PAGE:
living in the harsh Italian Alps, working sixteen-hour days on her
little farm, considers everything she does enjoyable.

The concept of flow really resonated with me.  It coincides with what
I've experienced myself, both in work and everyday life.  A simple and
obvious personal example is reading.  When I'm reading something
interesting and challenging enough, I'm fully engaged.  Time flies.
When I try reading something too challenging, as was the case when I
started reading Italian novels, the struggle made progress difficult
and enjoyment suffered.  With practice my Italian comprehension
improved, and reading Italian became as satisfying as reading English.

For the time-challenged, read the Wikipedia article on flow:

Mihaly Csikszentmihalyi has also given a TED talk on flow:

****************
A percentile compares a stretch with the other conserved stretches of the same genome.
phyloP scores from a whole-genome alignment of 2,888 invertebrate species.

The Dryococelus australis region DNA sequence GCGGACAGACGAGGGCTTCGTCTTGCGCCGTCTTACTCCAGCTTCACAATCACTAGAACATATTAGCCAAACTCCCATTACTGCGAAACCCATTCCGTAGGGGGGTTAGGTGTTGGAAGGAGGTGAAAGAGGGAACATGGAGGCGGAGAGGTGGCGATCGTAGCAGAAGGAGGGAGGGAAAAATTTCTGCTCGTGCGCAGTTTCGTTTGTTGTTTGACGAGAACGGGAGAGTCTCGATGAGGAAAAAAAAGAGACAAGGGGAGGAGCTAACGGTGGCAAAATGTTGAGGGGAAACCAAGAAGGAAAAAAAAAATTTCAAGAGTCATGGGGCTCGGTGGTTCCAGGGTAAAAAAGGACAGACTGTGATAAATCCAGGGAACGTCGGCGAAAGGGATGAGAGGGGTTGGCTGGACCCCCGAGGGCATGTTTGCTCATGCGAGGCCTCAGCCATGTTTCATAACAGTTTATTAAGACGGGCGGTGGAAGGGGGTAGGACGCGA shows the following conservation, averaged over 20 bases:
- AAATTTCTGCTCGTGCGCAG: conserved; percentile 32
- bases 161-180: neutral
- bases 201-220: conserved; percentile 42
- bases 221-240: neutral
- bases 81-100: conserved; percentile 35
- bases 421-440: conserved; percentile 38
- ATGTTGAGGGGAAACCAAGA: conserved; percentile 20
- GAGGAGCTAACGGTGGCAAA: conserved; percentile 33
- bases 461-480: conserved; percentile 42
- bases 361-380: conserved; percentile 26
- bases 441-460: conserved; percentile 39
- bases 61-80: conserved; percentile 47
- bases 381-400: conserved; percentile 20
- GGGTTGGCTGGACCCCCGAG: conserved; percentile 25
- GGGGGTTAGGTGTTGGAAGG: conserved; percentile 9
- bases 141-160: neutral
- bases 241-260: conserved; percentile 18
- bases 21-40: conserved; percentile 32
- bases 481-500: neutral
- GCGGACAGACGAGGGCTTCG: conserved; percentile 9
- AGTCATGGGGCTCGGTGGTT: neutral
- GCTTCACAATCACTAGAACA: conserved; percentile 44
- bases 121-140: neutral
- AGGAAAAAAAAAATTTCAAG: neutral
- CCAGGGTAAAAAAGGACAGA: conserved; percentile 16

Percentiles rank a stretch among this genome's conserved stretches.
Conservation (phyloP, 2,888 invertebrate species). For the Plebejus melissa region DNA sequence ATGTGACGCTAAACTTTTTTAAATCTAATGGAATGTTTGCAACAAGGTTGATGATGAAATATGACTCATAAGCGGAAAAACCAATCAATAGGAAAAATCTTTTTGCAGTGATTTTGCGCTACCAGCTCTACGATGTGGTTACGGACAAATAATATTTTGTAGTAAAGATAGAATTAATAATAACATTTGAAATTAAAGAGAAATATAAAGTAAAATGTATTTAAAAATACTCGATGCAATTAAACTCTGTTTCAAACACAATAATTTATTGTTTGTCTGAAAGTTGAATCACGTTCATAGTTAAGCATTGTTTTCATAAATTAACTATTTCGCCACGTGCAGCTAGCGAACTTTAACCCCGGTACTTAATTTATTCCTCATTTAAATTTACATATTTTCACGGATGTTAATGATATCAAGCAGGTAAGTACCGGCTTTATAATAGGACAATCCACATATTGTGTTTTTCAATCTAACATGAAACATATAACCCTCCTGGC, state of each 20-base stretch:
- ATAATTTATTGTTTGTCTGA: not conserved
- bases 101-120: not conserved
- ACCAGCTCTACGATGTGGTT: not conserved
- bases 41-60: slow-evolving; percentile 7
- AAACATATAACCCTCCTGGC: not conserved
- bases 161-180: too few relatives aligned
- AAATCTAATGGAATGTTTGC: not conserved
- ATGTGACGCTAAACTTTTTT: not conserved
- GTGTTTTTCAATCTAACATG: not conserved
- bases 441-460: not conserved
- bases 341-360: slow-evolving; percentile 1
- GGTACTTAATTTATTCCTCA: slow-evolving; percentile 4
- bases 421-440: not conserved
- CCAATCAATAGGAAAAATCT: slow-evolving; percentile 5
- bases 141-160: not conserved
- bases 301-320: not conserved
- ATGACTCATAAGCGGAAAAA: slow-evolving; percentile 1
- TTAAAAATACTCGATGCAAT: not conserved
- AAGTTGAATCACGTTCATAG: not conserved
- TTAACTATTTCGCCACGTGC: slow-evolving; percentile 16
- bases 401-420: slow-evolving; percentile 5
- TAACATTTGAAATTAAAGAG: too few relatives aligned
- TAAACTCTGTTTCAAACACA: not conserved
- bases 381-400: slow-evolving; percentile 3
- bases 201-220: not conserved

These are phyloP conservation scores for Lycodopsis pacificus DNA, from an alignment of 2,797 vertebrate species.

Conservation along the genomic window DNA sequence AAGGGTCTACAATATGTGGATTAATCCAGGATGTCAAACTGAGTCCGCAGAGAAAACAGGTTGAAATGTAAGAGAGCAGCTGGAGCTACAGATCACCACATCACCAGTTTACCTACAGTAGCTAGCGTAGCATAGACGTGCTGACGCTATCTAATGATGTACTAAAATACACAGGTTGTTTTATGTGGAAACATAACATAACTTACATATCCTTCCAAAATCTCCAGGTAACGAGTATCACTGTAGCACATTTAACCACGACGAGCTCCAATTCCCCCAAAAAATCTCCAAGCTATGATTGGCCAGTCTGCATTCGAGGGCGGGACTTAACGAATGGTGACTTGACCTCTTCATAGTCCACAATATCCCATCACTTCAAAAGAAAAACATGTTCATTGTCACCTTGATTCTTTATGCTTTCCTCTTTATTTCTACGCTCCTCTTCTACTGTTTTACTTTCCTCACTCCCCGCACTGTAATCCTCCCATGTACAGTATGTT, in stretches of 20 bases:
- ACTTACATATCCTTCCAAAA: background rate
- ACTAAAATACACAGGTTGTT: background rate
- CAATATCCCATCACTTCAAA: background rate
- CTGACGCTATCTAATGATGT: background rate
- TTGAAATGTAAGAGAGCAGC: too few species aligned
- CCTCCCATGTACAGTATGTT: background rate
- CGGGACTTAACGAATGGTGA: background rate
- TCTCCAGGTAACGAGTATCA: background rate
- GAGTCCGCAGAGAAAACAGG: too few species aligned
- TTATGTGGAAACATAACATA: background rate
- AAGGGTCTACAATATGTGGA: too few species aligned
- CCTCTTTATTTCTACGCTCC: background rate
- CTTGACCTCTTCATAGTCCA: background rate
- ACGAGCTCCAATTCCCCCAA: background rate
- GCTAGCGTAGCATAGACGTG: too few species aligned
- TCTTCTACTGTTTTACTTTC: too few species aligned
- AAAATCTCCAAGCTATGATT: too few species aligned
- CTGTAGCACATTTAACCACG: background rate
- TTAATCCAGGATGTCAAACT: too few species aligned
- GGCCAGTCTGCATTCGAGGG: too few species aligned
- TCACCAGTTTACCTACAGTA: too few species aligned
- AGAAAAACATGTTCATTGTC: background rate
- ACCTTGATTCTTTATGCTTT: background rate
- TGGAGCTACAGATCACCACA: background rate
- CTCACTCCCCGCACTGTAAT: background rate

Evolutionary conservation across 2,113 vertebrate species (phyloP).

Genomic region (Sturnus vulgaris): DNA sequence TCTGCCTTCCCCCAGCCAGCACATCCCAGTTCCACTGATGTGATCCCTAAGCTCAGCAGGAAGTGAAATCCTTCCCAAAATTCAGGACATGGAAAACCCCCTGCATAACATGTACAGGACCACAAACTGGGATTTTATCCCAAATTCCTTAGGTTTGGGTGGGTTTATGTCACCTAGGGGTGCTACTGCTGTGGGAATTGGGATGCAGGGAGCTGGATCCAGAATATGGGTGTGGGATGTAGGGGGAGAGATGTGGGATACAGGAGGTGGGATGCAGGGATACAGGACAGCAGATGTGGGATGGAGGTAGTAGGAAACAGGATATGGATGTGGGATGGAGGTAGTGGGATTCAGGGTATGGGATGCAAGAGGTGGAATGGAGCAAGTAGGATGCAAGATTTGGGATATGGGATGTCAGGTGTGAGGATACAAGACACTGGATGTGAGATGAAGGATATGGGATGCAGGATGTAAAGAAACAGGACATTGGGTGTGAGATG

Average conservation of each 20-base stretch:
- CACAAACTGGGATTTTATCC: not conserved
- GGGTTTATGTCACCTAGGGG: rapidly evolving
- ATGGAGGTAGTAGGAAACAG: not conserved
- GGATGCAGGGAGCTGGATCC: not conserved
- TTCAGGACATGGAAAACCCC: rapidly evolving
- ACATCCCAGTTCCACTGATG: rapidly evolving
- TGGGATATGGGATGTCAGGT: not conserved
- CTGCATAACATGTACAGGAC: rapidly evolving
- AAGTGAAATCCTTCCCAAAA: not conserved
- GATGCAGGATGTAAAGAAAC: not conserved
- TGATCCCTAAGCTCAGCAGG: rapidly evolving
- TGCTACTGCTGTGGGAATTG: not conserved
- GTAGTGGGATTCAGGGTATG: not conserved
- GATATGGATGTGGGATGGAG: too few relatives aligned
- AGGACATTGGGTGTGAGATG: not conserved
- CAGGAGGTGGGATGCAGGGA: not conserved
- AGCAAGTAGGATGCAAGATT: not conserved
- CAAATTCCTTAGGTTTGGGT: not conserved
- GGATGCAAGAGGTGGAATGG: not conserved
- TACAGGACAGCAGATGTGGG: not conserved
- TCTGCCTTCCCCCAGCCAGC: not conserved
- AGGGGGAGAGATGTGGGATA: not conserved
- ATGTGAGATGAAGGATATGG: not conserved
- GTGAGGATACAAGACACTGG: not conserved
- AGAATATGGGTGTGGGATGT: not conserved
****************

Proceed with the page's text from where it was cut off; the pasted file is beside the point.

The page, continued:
5. "The Lost Art of Reading: Why Books Matter in a Distracted Time"
   by David L. Ulin

This short book is essentially an extended essay about the role of books
and reading in the present and near future.  The author, a former book
review editor, fears that book reading is under threat in a distracted
age of short attention spans.  As a result, individuals and society as
a whole will miss out on the many benefits of reading.

Throughout the book the author reveals his personal reading experiences
and development.  He mentions various books and authors, some well known
and others obscure.  He covers the joys and frustrations rereading "The
Great Gatsby" at the same time his son is studying it for school.

He admits that reading can be seen as anti-social, but maintains that it
is an important part of a balanced and reflective perspective on life.
While he is wary of the trend from the printed word to electronic
formats, he doesn't condemn this change.  In fact, he sees opportunities
where technology can enhance the reading experience.  Providing we can
get past the distractions.